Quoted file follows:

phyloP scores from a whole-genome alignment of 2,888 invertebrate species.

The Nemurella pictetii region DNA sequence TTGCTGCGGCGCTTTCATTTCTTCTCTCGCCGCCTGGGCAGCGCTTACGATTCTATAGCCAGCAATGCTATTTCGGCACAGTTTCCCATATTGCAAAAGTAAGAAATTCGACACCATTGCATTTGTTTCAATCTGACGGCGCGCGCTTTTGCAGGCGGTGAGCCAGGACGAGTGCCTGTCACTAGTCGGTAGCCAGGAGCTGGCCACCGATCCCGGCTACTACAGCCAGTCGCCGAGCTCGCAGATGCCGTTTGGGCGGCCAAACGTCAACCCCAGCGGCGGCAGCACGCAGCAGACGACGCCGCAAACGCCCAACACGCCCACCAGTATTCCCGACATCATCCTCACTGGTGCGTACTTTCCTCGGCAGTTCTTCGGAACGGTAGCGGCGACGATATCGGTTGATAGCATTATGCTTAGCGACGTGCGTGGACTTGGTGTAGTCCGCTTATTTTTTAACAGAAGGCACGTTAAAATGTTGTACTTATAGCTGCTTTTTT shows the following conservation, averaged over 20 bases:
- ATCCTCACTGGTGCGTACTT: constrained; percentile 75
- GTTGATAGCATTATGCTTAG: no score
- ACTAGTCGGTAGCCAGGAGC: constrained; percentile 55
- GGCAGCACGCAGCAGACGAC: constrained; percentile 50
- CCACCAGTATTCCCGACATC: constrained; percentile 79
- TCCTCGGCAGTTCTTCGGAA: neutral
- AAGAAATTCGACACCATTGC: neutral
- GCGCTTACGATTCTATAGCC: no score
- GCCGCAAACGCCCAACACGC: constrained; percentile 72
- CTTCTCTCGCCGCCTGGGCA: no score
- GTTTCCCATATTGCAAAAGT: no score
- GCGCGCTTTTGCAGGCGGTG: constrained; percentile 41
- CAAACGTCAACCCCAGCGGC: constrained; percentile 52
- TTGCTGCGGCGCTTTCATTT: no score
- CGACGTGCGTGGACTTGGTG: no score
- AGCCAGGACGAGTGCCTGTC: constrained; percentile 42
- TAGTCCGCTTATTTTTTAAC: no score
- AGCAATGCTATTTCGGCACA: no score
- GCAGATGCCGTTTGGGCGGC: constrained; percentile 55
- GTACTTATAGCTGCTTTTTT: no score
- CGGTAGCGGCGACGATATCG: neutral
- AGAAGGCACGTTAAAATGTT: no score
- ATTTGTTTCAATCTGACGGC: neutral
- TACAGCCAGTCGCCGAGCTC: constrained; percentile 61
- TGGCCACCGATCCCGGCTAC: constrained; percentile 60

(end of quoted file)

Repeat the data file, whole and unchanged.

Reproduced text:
phyloP scores from a whole-genome alignment of 2,888 invertebrate species.

The Nemurella pictetii region DNA sequence TTGCTGCGGCGCTTTCATTTCTTCTCTCGCCGCCTGGGCAGCGCTTACGATTCTATAGCCAGCAATGCTATTTCGGCACAGTTTCCCATATTGCAAAAGTAAGAAATTCGACACCATTGCATTTGTTTCAATCTGACGGCGCGCGCTTTTGCAGGCGGTGAGCCAGGACGAGTGCCTGTCACTAGTCGGTAGCCAGGAGCTGGCCACCGATCCCGGCTACTACAGCCAGTCGCCGAGCTCGCAGATGCCGTTTGGGCGGCCAAACGTCAACCCCAGCGGCGGCAGCACGCAGCAGACGACGCCGCAAACGCCCAACACGCCCACCAGTATTCCCGACATCATCCTCACTGGTGCGTACTTTCCTCGGCAGTTCTTCGGAACGGTAGCGGCGACGATATCGGTTGATAGCATTATGCTTAGCGACGTGCGTGGACTTGGTGTAGTCCGCTTATTTTTTAACAGAAGGCACGTTAAAATGTTGTACTTATAGCTGCTTTTTT shows the following conservation, averaged over 20 bases:
- ATCCTCACTGGTGCGTACTT: constrained; percentile 75
- GTTGATAGCATTATGCTTAG: no score
- ACTAGTCGGTAGCCAGGAGC: constrained; percentile 55
- GGCAGCACGCAGCAGACGAC: constrained; percentile 50
- CCACCAGTATTCCCGACATC: constrained; percentile 79
- TCCTCGGCAGTTCTTCGGAA: neutral
- AAGAAATTCGACACCATTGC: neutral
- GCGCTTACGATTCTATAGCC: no score
- GCCGCAAACGCCCAACACGC: constrained; percentile 72
- CTTCTCTCGCCGCCTGGGCA: no score
- GTTTCCCATATTGCAAAAGT: no score
- GCGCGCTTTTGCAGGCGGTG: constrained; percentile 41
- CAAACGTCAACCCCAGCGGC: constrained; percentile 52
- TTGCTGCGGCGCTTTCATTT: no score
- CGACGTGCGTGGACTTGGTG: no score
- AGCCAGGACGAGTGCCTGTC: constrained; percentile 42
- TAGTCCGCTTATTTTTTAAC: no score
- AGCAATGCTATTTCGGCACA: no score
- GCAGATGCCGTTTGGGCGGC: constrained; percentile 55
- GTACTTATAGCTGCTTTTTT: no score
- CGGTAGCGGCGACGATATCG: neutral
- AGAAGGCACGTTAAAATGTT: no score
- ATTTGTTTCAATCTGACGGC: neutral
- TACAGCCAGTCGCCGAGCTC: constrained; percentile 61
- TGGCCACCGATCCCGGCTAC: constrained; percentile 60